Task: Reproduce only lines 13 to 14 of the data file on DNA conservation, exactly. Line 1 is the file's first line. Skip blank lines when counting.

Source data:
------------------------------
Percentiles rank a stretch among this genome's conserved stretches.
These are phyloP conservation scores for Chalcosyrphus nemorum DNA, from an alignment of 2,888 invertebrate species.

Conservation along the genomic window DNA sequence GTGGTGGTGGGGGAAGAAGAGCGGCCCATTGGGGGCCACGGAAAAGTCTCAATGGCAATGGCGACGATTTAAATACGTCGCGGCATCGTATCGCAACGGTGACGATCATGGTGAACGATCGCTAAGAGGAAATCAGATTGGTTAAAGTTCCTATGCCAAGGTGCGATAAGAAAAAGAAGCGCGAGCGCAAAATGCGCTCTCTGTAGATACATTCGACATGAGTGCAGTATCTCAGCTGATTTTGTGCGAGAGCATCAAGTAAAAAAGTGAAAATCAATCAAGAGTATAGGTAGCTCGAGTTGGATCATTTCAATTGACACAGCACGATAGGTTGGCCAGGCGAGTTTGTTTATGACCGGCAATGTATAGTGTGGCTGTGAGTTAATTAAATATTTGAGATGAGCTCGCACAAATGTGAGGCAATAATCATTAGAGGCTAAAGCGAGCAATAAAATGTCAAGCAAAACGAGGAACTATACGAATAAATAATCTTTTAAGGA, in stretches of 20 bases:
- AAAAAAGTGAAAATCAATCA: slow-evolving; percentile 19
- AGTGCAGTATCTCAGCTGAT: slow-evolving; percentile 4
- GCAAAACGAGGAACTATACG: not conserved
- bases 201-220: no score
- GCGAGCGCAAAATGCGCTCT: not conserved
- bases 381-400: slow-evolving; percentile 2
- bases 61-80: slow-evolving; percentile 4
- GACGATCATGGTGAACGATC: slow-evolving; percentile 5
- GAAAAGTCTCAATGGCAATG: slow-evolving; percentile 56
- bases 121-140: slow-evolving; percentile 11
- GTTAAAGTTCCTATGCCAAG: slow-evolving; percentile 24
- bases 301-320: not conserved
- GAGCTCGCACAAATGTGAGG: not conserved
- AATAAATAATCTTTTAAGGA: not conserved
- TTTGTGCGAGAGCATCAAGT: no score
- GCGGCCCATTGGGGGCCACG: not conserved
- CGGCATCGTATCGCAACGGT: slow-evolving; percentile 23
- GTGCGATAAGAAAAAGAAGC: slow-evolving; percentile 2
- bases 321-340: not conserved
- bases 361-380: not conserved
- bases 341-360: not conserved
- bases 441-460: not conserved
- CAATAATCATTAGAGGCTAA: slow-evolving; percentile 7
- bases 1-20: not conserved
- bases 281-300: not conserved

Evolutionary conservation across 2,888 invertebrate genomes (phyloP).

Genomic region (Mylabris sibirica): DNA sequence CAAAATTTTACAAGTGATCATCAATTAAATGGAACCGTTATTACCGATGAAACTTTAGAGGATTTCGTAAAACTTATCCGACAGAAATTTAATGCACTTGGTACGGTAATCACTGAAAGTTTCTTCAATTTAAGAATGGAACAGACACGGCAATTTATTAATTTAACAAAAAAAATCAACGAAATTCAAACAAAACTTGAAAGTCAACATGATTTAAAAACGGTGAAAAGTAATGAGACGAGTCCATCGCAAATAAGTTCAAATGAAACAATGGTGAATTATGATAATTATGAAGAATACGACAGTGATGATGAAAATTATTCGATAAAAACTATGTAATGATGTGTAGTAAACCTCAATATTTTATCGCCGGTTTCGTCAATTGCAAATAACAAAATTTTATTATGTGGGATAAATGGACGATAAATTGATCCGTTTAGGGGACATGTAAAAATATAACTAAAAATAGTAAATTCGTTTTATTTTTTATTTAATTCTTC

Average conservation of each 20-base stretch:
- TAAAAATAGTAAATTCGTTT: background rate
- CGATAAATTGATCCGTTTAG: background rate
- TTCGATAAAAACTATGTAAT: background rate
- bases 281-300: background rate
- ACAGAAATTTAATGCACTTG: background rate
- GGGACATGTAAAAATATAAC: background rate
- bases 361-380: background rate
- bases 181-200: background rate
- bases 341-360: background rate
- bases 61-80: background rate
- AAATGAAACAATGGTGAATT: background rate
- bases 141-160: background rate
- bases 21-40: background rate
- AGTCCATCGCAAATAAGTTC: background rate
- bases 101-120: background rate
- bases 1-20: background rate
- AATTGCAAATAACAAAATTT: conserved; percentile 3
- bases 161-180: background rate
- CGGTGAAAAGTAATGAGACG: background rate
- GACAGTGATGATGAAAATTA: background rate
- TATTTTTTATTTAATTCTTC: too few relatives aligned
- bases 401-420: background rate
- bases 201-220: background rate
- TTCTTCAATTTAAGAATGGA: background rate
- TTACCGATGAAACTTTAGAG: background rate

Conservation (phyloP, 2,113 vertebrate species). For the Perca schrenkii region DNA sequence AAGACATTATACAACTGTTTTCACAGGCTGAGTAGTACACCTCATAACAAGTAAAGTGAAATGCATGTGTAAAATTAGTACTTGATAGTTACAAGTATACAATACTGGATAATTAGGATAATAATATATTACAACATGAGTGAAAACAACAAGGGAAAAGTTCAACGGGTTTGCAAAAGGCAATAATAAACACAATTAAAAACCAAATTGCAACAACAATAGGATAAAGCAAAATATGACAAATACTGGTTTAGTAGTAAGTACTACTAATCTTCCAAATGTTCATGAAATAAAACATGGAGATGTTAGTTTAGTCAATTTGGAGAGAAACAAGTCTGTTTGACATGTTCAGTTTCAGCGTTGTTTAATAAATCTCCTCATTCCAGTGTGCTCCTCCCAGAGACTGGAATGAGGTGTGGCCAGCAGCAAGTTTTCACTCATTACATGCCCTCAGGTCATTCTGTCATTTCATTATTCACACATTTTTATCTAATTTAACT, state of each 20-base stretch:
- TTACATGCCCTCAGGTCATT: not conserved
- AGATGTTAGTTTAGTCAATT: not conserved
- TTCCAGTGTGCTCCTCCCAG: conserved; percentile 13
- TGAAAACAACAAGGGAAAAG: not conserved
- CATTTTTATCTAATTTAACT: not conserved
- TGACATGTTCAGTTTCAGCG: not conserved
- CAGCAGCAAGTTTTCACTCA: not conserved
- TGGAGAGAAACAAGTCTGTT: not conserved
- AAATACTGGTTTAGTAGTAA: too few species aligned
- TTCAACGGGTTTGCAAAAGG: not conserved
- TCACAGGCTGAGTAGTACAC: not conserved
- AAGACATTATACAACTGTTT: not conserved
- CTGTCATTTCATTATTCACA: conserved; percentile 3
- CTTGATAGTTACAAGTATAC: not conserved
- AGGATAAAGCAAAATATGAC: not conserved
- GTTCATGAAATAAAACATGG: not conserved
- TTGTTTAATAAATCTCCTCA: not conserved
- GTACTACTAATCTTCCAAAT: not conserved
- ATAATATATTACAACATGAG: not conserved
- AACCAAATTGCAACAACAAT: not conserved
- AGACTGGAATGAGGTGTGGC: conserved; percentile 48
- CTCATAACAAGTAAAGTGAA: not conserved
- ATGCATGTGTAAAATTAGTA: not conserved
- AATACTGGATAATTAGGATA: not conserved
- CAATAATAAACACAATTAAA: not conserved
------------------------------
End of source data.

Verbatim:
- bases 121-140: slow-evolving; percentile 11
- GTTAAAGTTCCTATGCCAAG: slow-evolving; percentile 24